Degree Type

Dissertation

Date of Award

1981

Degree Name

Doctor of Philosophy

Department

Agronomy

Abstract

Critical nutrient percentage is defined as the nutrient concentration associated with maximum yield with respect to the nutrient. Objectives of this research were: (1) to compare three methods for calculating maximum yields and associated critical % N and to determine effects of time of leaf sampling at or near silking on critical % N; (2) to determine effects of P fertilizer rates on critical % N and of N rates on critical % P; and (3) to determine effects of crop sequence, plant density, and moisture stress on critical % N and % P in both grain and leaf. Data were from 39 fertilizer experiments at 4 outlying research centers in Iowa;The direct regression method (yield on % N in the plant part) was generally poorer for estimating critical % N in the grain and leaf than the two-step method (yield and % N on N rates) or graphical method (highest yield based on significance and associated % N). The latter two were similar. Time of leaf sampling and weather factors prior to and during silking affected % N of treatments and critical % N;The P rates increased critical % N in grain as much as 0.12% and that in the leaf as much as 0.16%. As N rates increased, critical % P decreased as much as 0.028% in the grain and increased as much as 0.058% in the leaf. The critical % N and % P in the grain or leaf can evaluate N and P fertility status of corn better if levels of both are considered;The critical % N and % P in both grain and leaf were slightly less in C2 than in C1 in a C1-C2-soybean rotation. Increased stand level decreased critical % N slightly;Moderate-severe moisture stress increased critical % N 0.13% in the grain and decreased it 0.20% in the leaf in an N rate experiment (7 years). In an NP experiment (5 years), similar stress increased grain critical % N 0.14 to 0.23%, decreased leaf critical % N 0.07 to 0.17%, decreased grain critical % P as much as 0.017% and decreased leaf critical % P by 0.019%;In regressions of critical % N from 26 site-years, moisture stress prior to silking increased critical % N in the grain as much as 0.34%. In regressions from 21 site-years, stress after silking decreased leaf critical % N as much as 0.43%. In summary, several factors significantly affected critical N and P percentages in corn grain and leaf.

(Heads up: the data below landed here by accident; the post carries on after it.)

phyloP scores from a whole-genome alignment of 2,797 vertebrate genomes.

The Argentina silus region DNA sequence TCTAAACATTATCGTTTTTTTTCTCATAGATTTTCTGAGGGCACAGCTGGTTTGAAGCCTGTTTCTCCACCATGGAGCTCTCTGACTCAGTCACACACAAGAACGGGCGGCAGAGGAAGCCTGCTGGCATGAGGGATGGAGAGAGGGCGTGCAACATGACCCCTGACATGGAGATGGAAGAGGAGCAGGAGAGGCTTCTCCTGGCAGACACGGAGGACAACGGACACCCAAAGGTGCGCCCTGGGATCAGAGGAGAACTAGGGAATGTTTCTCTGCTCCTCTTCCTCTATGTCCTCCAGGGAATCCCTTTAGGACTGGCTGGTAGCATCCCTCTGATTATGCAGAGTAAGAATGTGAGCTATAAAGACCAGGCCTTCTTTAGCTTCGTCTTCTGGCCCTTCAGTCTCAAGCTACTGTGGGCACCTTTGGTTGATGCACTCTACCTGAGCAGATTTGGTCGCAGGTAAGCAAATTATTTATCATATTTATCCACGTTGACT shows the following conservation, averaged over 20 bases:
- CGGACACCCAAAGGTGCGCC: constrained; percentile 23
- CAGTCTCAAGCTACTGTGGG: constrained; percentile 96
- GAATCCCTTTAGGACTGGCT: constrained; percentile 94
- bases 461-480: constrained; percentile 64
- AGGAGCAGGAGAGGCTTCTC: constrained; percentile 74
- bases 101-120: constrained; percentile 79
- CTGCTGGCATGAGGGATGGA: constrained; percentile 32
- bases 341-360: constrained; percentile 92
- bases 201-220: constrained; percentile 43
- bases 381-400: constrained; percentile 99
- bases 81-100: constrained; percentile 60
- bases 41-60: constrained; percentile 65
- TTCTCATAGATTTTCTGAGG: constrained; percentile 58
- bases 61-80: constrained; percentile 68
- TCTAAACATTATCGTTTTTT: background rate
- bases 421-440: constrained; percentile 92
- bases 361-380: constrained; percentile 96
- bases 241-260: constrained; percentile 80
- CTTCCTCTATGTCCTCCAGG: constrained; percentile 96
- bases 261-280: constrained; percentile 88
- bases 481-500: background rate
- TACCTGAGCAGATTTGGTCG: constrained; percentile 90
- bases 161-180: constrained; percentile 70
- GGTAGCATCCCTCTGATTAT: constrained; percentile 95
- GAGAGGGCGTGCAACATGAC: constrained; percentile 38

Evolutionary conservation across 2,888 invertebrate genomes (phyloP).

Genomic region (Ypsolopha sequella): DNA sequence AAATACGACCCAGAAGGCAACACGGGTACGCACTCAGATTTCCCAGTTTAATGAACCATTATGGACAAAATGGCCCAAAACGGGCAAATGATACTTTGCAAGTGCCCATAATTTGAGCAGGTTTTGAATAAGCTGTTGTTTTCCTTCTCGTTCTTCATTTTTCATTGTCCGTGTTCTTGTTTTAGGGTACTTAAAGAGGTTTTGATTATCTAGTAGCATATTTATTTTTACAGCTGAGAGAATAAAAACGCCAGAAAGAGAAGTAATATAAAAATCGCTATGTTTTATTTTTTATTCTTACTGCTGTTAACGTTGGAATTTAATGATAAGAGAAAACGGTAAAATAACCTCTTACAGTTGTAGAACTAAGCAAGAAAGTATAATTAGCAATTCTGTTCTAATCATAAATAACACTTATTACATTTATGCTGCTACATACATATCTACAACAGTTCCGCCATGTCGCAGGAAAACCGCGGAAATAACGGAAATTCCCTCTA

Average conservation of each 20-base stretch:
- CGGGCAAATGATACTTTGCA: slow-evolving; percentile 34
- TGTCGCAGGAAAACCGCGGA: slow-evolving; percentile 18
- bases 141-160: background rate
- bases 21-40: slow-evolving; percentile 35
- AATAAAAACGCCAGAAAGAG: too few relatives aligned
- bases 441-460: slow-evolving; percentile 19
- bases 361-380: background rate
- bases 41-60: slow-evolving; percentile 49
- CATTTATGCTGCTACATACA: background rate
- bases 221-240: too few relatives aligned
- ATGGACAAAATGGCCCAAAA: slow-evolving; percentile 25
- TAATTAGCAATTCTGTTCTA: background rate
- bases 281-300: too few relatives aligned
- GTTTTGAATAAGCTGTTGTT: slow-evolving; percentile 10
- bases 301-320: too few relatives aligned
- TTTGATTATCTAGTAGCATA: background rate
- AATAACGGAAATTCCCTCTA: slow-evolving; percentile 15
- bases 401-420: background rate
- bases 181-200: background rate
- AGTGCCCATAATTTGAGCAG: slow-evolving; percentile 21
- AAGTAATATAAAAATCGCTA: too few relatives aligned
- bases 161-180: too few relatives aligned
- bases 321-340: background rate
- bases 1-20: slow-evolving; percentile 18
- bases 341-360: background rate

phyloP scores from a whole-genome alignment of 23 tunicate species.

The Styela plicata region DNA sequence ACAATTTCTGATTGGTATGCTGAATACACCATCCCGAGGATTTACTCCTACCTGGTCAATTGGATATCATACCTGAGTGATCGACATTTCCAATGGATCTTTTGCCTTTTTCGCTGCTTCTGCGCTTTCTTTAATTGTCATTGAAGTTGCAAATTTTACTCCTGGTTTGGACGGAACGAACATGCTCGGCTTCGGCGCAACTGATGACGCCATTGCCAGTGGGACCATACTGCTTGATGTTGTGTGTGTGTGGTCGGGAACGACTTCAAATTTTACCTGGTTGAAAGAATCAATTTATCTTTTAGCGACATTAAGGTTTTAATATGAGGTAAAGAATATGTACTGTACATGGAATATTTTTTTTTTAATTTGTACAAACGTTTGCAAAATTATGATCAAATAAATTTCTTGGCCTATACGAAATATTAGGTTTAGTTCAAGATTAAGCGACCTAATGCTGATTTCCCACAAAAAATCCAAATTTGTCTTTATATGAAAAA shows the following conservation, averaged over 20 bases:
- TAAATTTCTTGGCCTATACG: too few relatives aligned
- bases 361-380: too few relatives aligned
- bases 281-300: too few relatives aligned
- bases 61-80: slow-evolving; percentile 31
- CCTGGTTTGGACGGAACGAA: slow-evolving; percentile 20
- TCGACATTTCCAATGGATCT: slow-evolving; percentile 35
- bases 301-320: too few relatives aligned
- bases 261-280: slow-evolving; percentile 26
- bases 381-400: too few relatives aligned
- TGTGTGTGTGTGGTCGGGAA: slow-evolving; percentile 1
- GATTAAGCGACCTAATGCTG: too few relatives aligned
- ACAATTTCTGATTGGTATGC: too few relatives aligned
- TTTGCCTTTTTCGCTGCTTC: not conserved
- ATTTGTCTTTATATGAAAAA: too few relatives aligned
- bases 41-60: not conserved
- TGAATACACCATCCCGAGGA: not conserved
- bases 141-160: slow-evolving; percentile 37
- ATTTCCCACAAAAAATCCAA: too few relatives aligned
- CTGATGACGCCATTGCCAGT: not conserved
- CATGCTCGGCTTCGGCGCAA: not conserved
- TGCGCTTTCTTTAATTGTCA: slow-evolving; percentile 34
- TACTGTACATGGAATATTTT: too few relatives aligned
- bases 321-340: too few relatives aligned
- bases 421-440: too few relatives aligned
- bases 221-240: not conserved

DOI

https://doi.org/10.31274/rtd-180813-11450

Publisher

Digital Repository @ Iowa State University, http://lib.dr.iastate.edu/

Copyright Owner

Luiz Eugenio Coelho de Miranda

Language

en

Proquest ID

AAI8128841

File Format

application/pdf

File Size

328 pages

Share

COinS